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  • Time is winding down for CR and stimulus bill
  • U.S. consumer sentiment expected to edge higher but remain generally weak 
  • U.S. leading indicators expected to increase but remain well below pre-pandemic levels
  • U.S. current account deficit expected to explode due to pandemic shutdowns

Time is winding down for CR and stimulus bill
 — Washington is quickly running out of time to get things done.  Congress must pass a continuing resolution (CR) within the next 1-1/2 weeks to avoid a federal government shutdown on Oct 1.

Time is also running out for a pandemic relief bill since the Senate is trying to recess by late next week so that Senators who are up for reelection can hit the campaign trail.

The Hill reported yesterday that House might put a CR on the floor as early as today and vote on the bill next week.  If the House moves quickly and votes by the middle of next week, then the Senate could perhaps vote on the CR by late next week, thus wrapping up their business and allowing them to go on recess.

However, House Democrats and Senate Republicans have not yet agreed on how long a CR will last.  Senate Republicans want the bill to last until December, thus giving the current Republican Senate the chance to set spending for the remainder of the fiscal year.  However, some Democrats want a longer CR that lasts into early 2021 after the inauguration to avoid a knock-down, drag-out fight in December during the lame-duck session.

In any case, the differences are likely to be ironed out fairly quickly because the general view is that no one in Washington wants to be blamed for a U.S. government shutdown so close to the November 3 election.

There was some possible movement this week on the pandemic relief bill when President Trump said that he “agreed with a lot” of the $1.5 trillion pandemic bill released this week by the bipartisan Problem Solvers group in the House.  That suggested that Mr. Trump was raising his offer to as much as $1.5 trillion from the previous White House offer of $1 trillion.  However, Speaker Pelosi rejected the Problem Solvers’ $1.5 trillion plan and said she was sticking to her $2.2 trillion demand.

Senate Republicans rejected the idea of going as high as $1.5 trillion.  However, Senate Majority Leader McConnell, if he were to be sufficiently pressured by President Trump, could probably get a $1.5 trillion pandemic bill through the Senate with mostly Democratic votes.

Despite this week’s developments, the odds for a pandemic relief bill appear slim.  If there is no deal by October 1, then most observers believe that any further consideration of a bill will not happen until after the Nov 3 election.

Yesterday’s sharp sell-off in the U.S. stock market was attributed in part to concern that the economic recovery is slowing as stimulus measures dry up.  Part of that concern was sparked by Fed Chair Powell’s comment at his post-meeting press conference on Wednesday that he is unsure if the faster-than-expected economic recovery will continue.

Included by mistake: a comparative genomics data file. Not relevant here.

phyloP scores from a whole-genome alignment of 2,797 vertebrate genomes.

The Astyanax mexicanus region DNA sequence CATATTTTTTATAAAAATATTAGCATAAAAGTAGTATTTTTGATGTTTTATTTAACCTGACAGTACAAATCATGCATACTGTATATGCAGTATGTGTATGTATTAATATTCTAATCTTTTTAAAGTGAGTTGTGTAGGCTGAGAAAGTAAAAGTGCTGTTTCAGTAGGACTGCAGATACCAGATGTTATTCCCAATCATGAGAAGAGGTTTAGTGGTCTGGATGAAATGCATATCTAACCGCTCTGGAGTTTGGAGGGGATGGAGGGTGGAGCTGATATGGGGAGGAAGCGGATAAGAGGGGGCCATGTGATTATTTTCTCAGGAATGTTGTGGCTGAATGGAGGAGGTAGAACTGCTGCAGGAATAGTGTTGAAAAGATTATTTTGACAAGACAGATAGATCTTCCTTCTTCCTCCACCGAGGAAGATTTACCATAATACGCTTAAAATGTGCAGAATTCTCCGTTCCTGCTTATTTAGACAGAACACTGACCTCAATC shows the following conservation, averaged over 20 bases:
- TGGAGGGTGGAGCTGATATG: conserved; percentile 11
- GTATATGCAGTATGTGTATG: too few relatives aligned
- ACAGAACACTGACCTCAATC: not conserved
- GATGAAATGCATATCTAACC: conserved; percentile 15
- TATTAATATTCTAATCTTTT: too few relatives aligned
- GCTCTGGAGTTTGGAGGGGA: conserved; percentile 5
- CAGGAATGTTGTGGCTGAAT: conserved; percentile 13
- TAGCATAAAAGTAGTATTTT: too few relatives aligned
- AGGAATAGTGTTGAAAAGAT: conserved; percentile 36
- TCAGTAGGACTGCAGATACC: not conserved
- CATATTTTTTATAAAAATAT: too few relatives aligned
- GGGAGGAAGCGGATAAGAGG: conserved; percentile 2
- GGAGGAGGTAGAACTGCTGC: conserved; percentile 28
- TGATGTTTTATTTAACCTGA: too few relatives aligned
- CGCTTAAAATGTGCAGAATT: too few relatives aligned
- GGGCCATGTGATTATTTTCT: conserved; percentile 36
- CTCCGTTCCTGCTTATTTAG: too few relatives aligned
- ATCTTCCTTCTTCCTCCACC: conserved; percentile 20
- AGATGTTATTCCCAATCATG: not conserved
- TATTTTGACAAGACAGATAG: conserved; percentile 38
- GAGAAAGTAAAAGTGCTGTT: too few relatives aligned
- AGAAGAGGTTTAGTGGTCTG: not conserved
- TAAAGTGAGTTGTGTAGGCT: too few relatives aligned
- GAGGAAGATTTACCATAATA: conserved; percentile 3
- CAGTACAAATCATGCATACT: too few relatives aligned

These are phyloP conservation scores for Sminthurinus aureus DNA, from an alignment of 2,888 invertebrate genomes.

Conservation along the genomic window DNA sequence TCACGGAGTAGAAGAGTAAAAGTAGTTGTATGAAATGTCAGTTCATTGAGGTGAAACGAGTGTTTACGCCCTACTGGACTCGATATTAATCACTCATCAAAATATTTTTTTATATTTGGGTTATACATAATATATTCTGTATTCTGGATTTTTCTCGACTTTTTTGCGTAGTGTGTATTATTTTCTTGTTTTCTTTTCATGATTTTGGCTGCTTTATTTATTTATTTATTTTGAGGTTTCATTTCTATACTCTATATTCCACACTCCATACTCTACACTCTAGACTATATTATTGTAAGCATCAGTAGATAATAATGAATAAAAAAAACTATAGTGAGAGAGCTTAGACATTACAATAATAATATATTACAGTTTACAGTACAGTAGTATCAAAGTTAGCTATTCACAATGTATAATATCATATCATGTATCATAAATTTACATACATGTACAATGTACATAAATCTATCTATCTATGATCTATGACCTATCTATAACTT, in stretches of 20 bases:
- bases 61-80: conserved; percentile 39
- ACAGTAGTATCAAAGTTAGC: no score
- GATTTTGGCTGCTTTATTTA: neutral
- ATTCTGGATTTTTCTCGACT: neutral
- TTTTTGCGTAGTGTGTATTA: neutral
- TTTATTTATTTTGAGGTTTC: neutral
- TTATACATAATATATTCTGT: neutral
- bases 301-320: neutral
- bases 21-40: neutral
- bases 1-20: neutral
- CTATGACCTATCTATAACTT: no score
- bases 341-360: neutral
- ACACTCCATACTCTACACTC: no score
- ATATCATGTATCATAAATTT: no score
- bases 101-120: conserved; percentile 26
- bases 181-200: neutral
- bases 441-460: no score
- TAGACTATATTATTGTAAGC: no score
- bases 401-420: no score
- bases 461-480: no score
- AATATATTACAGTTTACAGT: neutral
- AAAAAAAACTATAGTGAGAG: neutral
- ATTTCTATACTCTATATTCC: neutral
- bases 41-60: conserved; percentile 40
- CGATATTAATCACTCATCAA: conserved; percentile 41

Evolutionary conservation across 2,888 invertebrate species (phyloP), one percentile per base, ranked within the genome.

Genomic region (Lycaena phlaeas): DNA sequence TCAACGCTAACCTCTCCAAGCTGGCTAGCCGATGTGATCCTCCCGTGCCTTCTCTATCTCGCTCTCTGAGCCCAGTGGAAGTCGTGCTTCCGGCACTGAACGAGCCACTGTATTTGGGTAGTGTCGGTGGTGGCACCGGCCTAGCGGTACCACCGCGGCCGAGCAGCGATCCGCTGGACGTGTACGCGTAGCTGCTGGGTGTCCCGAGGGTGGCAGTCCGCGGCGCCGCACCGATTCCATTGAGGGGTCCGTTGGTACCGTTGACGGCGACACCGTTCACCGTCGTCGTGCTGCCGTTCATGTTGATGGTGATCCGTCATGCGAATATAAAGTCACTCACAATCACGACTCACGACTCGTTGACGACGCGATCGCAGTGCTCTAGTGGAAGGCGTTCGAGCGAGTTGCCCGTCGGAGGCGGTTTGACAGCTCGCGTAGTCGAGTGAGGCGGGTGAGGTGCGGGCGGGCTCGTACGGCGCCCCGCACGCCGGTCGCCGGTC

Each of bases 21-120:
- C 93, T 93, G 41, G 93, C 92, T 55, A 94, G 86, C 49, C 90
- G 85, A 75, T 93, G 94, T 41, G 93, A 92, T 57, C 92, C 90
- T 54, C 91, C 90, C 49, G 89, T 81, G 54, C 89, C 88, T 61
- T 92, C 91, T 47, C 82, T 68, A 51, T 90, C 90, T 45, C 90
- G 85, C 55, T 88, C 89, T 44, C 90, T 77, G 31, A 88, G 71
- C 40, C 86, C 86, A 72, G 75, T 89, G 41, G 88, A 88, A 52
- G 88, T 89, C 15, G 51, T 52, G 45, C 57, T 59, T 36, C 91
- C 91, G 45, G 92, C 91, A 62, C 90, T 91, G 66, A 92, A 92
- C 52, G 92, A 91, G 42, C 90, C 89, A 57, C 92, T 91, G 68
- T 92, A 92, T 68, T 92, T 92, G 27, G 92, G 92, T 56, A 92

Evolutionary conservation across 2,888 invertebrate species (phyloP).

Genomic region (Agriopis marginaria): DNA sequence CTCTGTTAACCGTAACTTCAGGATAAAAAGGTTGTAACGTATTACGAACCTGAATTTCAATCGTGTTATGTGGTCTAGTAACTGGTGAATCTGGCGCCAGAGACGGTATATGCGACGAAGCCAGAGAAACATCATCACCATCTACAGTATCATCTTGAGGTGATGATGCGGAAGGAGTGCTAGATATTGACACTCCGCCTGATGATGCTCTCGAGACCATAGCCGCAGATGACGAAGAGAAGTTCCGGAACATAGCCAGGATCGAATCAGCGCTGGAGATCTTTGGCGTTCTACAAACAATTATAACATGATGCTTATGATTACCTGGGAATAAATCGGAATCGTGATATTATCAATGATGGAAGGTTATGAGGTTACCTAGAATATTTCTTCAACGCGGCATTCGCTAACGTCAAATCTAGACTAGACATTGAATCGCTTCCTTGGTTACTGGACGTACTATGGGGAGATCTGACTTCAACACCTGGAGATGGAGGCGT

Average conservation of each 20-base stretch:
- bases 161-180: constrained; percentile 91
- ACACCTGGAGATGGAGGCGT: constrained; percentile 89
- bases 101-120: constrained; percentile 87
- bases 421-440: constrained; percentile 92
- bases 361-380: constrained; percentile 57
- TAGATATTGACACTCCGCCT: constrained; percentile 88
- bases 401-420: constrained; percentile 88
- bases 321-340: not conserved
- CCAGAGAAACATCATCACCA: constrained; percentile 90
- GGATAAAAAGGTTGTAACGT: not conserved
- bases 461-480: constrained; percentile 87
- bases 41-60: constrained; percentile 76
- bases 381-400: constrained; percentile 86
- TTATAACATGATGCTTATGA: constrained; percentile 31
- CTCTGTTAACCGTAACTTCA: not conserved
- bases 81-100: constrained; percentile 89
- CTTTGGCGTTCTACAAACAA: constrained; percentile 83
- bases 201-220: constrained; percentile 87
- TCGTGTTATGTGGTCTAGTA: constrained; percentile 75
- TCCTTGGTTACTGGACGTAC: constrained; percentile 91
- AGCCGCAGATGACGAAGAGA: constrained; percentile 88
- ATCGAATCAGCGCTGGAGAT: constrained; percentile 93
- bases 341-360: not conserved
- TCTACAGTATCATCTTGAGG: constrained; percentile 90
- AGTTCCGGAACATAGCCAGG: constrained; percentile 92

Also, yesterday’s U.S. economic data was weaker than expected.  Weekly initial unemployment claims fell by only -33,000 to 860,000, showing a weaker labor market than expectations for a decline to 850,000.  Also, Aug housing starts fell -5.1% to 1.416 million, weaker than expectations of 1.488 million.  In addition, Aug building permits unexpectedly fell -0.9% to 1.470 million, weaker than expectations for an increase to 1.512 million.

The stock market is also worried about the continued stalemate in Washington over a new pandemic relief bill since virtually everyone agrees that the economy needs another shot of stimulus of some size.

U.S. consumer sentiment expected to edge higher but remain generally weak — The consensus is for today’s preliminary-Sep University of Michigan U.S. consumer sentiment index to show a small +0.9 point increase to 75.0, adding to Aug’s +1.6 point increase to 74.1.

U.S. consumer sentiment has failed to show much of a recovery from the plunge seen during the spring pandemic shutdowns.  The consumer sentiment index of 74.1 seen in August was only +2.3 points above April’s 8-3/4 year low.  U.S. consumer sentiment has stabilized due to the partial rebound in the economy.  However, consumers remain nervous with (1) unemployment still at very high levels, (2) previous stimulus measures wearing off and with Washington deadlocked over another pandemic relief bill, and (3) uncertainty about the upcoming election that may have a chaotic outcome.

U.S. leading indicators expected to increase but remain well below pre-pandemic levels — Today’s U.S. leading indicators report is expected to show an increase of +1.3% m/m, adding to July’s increase of +1.4% m/m.  The LEI has so far recovered only about half of the plunge seen this past spring when the U.S. saw its worst recession in post-war history.

The LEI is still down -6.8% on a year-on-year basis, indicating that the U.S. economy has a long way to go for a recovery.  The consensus is for the U.S. economy in 2020 to show a GDP decline of -4.5%, and then recover by only +3.7% in 2021 and +2.9% in 2022.

U.S. current account deficit expected to explode due to pandemic shutdowns — The consensus is for today’s Q2 current account deficit to explode to -$160.0 billion from -$104.2 billion in Q1, which would be the largest deficit since 2008 during the Great Recession.  The sharp rise in the deficit is expected to be the result of exports plunging much faster than imports during the pandemic shutdowns.  The sharp rise in the Q3 current account deficit is highly negative for the GDP figures.

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